It’s 7:15am in Detroit, and Carl Craig has just paused our conversation to let his dog in. We’d been discussing the ingenuous boundary pushing ways of the Gemini spirit, most notably a cool cat by the name of Kanye West. Boundary pushing is a fitting aura to surround this interview as it’s exactly what Carl has been doing ever since his first forays into electronic music. He’s seen it all, and as time progresses the musical scene can stifle. This cannot be stopped and will happen for every genre.
When this happens, we turn to the innovators. The artists whose thirst is never quenched. The creative that shatters the very concept of expectation to showcase something both new and old, futuristic and nostalgic. This is just what Carl Craig has done with his decade long project, Versus.
We caught up with the Detroit techno legend ahead of his set at this year’s Celtronic in Derry to chat the forgotten importance of arrangement, the jazz world and the seriously mind blowing vibes of Versus.
How did the idea for Versus come around in the first place?
The music was already done. This was all music that I had worked on over the years. The melody is from Franceso Tristano, I remixed it some time ago. When it came to the opportunity to do Versus, the first Versus show in 2008, Francesco came aboard to do the arrangement, so we had a sit down and discussed which pieces of music would work.
How does the thrill of working with an orchestra compare with the solo work of production or a DJ set?
It was unbelievable. I’d never heard my music in that way before. I saw this documentary on Oasis the other day. There was something Noel said in the movie which is very similar to what I felt with Versus. Y’know, he’s sitting in his bedroom making all this music but finally he hears the perfect band play it, and it’s mindblowing. He’d never heard this music in this way before and that was quite similar with me.
I can make music on synthesisers, make samples, I can do all these things, but it’s another dimension when you actually see and hear players playing the parts. Francesco did a great job of the arrangement because I never would have been able to do that, especially in that way for orchestra, because I don’t have the training. It was unbelievable. It’s like seeing your child walk for the first time.
A few producers have now adopted orchestral concepts for their music. What do you feel makes yours stand out from the rest?
I think mine stands out because of the arrangement. The arrangement is really important. I think we forget how important it actually is because arranging music these days is putting blocks in order on Ableton, or putting a different colour for a different part or a different instrument. That’s modern day arrangement. The aspect of arrangement that I have the most respect for is somebody who can take a piece of music and adapt it to instruments with the same intent, but adding their own touch. If you look at Sketches of Spain by Miles Davis, there’s an arranger that’s involved. That was how they were able to take the music from being this Spanish piece and turn it into this incredible jazz piece. That is super important.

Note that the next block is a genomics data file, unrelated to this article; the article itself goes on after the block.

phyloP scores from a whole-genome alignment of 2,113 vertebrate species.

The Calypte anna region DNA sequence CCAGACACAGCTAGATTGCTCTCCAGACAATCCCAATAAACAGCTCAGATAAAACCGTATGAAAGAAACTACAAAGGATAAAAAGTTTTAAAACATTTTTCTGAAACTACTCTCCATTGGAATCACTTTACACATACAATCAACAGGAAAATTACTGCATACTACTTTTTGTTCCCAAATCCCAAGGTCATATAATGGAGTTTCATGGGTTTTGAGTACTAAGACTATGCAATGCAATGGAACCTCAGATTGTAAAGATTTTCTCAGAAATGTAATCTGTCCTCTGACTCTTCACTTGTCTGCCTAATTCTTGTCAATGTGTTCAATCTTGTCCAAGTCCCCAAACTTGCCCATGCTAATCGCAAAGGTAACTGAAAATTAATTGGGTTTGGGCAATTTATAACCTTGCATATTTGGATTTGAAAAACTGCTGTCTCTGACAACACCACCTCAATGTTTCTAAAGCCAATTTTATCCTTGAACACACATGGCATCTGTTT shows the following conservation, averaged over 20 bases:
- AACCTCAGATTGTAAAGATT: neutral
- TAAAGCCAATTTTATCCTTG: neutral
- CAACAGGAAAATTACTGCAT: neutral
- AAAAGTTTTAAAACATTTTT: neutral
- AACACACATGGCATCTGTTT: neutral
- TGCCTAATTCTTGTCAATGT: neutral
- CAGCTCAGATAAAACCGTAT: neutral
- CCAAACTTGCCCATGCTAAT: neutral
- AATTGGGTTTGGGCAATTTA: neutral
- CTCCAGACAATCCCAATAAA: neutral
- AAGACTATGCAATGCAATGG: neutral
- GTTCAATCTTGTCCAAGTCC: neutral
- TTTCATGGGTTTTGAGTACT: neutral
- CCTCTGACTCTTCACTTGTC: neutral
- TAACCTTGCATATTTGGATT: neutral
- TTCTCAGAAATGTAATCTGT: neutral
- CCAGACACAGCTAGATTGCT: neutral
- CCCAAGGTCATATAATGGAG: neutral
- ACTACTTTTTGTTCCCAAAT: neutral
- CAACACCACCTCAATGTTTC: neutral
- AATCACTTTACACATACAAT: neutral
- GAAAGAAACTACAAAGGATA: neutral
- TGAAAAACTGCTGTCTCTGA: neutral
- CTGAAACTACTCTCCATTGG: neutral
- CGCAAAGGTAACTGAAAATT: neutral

We really watched what was happening with other people at the time, whether it was Jeff Mills or whoever, and the stuff that we had seen before with electronic music seemed to be that the orchestra did their thing and the electronics did their thing. There seemed to be a bit of a divide between the human and the machine, so we worked to mend the divide, so that together it sounded like a band. We’re getting the pieces together for remixes and there are a few elements of electronics in there that I didn’t even realise where actually trombones. When I noticed that I felt like my mission was complete.
Jeff Mills mentioned at AVA Festival that he never listens back or looks back to any of his tracks or records. Do you share a similar view, and if so how was it diving back into your extensive back catalogue to choose the tracks for Versus?
Jeff and I are both Geminis. Same with Kanye and the same with Tupac. They’re very forward moving people. You take Miles Davis’ career for instance; he was always pushing the boundaries. It’s the same with Kanye. Whether you like him or not he’s always pushing the boundaries. Kanye’s a genius, y’know?
I think with Jeff, not looking back is part of the Gemini spirit. With me, I have no problem with revisiting music because I’ve done it before, but again, within the jazz world, you do revisit past pieces and tweak ‘em and make them new. I don’t have a problem paying attention to what I’ve done in the past because there are a lot of great moments that were there. I didn’t do it to make it better I did it to make it sound new.
Are there any acts on the Celtronic bill that you’re going to try and catch?
I like to be pleasantly surprised. When I get there if something backs my body move, my ass shake, then great!
Any future projects coming from yourself personally or through your record label?
There’s always something happening. We have a new release from Terrence Parker that just came out; it’s called GOD Loves Detroit. That’s an important release; Terrence is a Detroit House legend. We’re doing more Versus dates too. Wherever the music flows, that’s where I’ma let it take me.